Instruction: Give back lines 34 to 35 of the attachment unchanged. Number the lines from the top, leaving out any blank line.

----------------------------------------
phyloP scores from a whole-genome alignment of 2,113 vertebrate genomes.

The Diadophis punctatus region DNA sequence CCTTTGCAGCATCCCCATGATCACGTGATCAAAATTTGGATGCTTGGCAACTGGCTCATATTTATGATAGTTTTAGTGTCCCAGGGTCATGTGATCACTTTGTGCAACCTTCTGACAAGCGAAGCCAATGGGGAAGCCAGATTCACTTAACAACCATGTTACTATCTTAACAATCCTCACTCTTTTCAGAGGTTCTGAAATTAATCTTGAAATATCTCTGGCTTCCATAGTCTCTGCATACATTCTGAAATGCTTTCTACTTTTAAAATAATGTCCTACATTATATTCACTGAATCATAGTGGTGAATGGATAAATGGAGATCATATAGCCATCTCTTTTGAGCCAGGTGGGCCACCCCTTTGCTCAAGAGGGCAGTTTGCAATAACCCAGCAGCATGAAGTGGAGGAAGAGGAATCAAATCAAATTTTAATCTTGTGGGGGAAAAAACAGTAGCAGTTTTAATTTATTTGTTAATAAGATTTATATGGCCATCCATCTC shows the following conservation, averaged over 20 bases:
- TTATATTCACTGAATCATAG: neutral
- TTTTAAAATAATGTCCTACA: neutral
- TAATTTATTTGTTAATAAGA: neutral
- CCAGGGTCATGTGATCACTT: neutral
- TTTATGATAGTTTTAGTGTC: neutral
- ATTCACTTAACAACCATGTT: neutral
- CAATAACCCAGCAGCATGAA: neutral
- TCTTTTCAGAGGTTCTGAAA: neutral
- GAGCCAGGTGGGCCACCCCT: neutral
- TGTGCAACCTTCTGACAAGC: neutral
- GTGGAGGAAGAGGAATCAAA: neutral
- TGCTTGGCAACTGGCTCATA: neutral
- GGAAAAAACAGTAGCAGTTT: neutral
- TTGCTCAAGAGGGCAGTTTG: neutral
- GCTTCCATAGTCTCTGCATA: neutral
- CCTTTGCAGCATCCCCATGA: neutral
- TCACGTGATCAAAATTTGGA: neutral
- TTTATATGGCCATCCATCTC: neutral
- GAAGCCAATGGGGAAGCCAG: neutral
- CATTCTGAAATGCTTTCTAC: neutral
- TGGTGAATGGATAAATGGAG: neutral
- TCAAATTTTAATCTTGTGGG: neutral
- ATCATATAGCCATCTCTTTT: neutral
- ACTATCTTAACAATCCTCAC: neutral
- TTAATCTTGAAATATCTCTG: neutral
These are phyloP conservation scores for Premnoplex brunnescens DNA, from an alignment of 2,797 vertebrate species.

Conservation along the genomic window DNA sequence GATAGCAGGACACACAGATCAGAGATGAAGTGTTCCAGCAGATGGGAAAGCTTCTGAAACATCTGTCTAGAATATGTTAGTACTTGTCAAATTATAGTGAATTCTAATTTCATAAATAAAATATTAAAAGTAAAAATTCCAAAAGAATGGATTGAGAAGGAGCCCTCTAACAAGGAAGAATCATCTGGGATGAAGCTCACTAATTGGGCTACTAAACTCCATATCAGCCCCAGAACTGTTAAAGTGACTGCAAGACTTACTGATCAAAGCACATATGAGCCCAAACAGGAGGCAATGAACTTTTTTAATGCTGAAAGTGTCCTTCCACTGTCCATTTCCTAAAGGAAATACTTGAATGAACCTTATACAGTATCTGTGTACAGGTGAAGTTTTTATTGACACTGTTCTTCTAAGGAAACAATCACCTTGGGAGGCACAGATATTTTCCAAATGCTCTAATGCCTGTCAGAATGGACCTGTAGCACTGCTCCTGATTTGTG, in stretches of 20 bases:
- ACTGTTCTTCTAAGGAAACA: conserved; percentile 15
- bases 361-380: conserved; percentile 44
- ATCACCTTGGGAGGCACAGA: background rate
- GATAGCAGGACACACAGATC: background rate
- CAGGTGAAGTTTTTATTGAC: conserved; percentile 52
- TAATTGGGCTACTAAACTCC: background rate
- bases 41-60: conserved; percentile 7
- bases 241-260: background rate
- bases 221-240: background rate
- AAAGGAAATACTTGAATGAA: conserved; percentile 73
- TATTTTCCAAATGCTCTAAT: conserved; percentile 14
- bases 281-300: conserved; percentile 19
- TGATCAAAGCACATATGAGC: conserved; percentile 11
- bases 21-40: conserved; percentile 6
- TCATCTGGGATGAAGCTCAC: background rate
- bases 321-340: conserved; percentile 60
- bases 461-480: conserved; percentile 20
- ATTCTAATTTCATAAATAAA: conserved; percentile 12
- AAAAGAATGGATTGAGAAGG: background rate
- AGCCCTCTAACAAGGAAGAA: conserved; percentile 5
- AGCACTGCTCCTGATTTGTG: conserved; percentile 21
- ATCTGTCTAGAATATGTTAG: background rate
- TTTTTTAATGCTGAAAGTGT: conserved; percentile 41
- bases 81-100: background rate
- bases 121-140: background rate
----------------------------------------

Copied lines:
- CAGGTGAAGTTTTTATTGAC: conserved; percentile 52
- TAATTGGGCTACTAAACTCC: background rate